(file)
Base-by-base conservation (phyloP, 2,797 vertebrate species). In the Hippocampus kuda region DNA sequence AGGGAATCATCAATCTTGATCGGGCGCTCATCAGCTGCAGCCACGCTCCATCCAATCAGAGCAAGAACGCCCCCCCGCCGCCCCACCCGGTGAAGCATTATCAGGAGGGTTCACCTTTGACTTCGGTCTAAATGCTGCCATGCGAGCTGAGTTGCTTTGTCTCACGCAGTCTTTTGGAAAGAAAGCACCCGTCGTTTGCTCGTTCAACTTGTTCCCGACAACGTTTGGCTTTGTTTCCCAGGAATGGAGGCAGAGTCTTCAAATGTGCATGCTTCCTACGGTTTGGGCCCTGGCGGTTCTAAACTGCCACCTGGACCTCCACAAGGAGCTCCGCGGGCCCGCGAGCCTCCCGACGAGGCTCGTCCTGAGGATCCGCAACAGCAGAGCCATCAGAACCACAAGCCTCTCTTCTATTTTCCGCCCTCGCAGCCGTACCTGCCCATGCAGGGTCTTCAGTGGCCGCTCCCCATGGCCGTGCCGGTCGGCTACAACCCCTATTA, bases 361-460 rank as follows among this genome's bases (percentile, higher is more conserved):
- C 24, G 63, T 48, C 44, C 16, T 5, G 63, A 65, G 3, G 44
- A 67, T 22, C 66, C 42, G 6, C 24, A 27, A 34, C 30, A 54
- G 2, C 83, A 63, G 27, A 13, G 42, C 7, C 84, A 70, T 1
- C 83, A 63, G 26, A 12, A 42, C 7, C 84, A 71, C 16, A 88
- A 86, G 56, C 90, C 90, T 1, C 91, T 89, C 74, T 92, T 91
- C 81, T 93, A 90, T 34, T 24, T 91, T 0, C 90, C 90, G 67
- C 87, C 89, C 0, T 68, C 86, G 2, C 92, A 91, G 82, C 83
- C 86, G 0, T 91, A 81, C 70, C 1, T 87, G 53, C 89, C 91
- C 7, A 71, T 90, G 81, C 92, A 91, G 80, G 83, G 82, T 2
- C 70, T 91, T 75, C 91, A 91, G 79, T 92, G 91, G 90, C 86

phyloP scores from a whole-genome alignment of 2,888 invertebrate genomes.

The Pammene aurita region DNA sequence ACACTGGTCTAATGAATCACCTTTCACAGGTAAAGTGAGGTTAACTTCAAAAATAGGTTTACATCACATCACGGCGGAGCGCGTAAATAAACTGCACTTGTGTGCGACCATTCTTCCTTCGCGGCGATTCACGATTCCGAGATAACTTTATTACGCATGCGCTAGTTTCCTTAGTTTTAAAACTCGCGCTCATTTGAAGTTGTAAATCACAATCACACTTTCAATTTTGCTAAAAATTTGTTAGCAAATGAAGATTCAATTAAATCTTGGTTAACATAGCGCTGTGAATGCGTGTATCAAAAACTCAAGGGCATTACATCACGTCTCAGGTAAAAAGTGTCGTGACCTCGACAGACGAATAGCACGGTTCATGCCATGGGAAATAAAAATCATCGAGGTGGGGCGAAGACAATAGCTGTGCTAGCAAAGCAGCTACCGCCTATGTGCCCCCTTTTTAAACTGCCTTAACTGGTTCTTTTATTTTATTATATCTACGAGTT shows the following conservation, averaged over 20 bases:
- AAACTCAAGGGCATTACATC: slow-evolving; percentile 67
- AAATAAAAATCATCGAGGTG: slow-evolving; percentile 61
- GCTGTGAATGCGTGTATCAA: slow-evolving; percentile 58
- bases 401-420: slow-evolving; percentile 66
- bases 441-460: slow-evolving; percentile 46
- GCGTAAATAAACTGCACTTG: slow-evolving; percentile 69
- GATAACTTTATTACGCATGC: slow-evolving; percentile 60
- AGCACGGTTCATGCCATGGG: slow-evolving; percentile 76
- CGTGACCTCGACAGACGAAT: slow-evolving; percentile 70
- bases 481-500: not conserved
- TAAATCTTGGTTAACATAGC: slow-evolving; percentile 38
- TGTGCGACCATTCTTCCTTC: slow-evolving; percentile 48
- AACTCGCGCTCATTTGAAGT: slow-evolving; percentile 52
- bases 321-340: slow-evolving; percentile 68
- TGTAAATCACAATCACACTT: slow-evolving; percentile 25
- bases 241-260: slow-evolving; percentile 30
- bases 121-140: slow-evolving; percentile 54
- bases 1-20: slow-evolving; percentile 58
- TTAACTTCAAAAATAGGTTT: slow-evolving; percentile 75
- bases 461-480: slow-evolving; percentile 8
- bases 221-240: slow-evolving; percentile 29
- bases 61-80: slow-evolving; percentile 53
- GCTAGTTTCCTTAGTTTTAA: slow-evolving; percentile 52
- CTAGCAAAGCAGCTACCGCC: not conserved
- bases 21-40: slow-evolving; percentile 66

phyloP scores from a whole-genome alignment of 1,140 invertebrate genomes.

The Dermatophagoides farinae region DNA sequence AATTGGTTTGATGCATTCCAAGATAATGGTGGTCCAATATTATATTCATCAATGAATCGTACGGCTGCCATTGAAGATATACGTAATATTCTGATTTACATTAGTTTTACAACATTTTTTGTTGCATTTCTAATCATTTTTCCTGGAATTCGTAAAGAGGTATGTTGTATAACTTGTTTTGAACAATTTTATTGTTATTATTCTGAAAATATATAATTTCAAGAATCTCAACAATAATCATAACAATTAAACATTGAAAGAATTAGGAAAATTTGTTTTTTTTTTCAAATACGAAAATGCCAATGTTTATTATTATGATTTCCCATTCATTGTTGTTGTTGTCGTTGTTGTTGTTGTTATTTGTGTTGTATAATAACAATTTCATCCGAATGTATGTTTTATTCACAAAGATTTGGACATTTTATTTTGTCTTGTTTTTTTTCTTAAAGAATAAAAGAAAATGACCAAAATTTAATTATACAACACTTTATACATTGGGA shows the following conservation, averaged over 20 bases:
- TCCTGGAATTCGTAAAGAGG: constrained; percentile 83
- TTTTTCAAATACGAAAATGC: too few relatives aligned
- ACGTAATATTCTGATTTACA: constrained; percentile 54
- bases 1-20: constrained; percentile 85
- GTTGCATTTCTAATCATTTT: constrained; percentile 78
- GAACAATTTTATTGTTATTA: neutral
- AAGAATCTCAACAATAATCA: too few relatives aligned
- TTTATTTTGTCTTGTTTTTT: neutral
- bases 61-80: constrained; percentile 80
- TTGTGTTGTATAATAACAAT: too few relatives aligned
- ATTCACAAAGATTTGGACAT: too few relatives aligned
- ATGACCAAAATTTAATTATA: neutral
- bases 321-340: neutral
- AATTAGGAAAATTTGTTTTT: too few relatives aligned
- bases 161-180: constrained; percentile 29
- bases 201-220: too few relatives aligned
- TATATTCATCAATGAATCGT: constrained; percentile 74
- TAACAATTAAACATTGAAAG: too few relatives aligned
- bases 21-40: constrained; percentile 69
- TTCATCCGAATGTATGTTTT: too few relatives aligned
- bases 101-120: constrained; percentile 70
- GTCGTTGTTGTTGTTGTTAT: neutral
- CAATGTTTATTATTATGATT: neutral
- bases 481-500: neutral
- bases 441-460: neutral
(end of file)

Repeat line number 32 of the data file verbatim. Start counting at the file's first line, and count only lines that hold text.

- TTAACTTCAAAAATAGGTTT: slow-evolving; percentile 75